Sorry for the extremely weird question in the title. Gene Wolfe’s most famous work is The Book of the New Sun. It is four novels long and follows Severian, a torturer. I’ve been reading the first one in the series: The Shadow of the Torturer.
This post is mostly going to be uninformed musings. I have not read the series before, so I don’t know the later events. I have not delved very deeply into the first novel either (there are people who have devoted a huge amount of scholarship to these books). I wanted to read them with as few spoilers as possible.
But I do know that the most accepted interpretation of the series has Severian as a Christ figure. In fact, I’ve heard it’s supposed to be a straight up retelling of the life of Jesus. This post lists some early ideas I have for why Wolfe would choose a torturer to play this role.
The premise of the book is that Severian feels sympathy for a woman who has been sentenced to be tortured. He gives her a knife to commit suicide so that she is spared the torture. It is portrayed as an act of compassion, but the fact remains that this is very disturbing. The Christ figure enables a woman to kill herself.
It is well-known that Wolfe is a devout Christian. He also writes with meticulous attention to detail. So we can automatically rule out the laziest idea that this is some blasphemous retelling of the Gospels. Severian is not a torturer in order to put out some anti-Christian story. The profession of torturer was chosen for a reason.
The following ideas are being recorded for my own general purpose. I’m mostly curious how my views on this aspect of the book will change as I read more of the story.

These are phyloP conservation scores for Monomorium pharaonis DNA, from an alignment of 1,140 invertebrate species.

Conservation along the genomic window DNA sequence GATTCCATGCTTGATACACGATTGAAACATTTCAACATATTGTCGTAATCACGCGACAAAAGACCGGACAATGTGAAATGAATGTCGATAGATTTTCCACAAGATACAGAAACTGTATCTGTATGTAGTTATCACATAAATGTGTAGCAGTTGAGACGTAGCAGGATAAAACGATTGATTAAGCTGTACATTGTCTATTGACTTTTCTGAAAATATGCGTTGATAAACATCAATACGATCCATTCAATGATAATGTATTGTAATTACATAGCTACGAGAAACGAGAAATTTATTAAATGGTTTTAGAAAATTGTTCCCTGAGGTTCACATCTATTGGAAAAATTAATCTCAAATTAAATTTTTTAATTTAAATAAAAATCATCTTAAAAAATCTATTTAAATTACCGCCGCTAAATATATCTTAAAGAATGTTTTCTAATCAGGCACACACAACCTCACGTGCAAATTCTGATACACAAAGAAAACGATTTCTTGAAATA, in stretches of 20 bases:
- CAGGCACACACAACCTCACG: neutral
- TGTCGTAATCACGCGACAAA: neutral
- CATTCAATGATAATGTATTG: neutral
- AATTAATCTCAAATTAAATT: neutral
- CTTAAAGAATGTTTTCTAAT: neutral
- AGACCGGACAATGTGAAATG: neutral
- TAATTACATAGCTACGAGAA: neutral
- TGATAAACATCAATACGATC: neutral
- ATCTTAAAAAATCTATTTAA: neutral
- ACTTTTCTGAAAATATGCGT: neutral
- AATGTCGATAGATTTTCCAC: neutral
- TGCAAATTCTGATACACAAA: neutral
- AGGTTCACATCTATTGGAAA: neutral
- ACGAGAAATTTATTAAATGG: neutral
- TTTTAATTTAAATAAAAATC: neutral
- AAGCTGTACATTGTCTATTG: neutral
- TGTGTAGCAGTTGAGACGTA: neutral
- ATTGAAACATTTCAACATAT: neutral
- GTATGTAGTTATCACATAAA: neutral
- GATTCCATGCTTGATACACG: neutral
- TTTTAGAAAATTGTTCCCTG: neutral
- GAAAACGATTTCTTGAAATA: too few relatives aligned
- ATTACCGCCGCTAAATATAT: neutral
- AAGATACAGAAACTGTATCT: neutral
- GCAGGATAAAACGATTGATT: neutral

Idea 1: The first, somewhat shocking, thing I noticed was that the Guild of Torturers had the official name: Order of the Seekers for Truth and Penitence. This is quite suggestive. Not only did early Christians consider themselves seekers of truth, they sought to convert people by having them repent of their sins. Despite their actions being antithetical to Christianity, the name of the order is highly suggestive of early Christianity. The society at large hates the torturers (obviously), and this is also in line with how broader society viewed early Christian sects.
Idea 2: In Luke, Jesus appears to be aware of the torture he must undergo when going to his own crucifixion. One reason Wolfe might have chosen a torturer for the protagonist is that when Severian defies the order he is a part of, he does so fully knowing what his punishment will be. He goes through with his act of compassion despite this, which makes Severian’s act more humane.
Idea 3: I don’t want to put in spoilers, so I’ll just say that being part of the order of torturers gives Wolfe a plausible way for Severian to “perform miracles” similar to a certain miracle Jesus performs. Although, it does require a certain tool that I’m not sure I fully understand the symbolism of yet.
Idea 4: Wolfe might have wanted to create moral ambiguity and raise tough questions about the morality of torture and death. This strikes me as not the full story. I can see this being part of the reason, but I really believe he could have done this with any number of professions for Severian.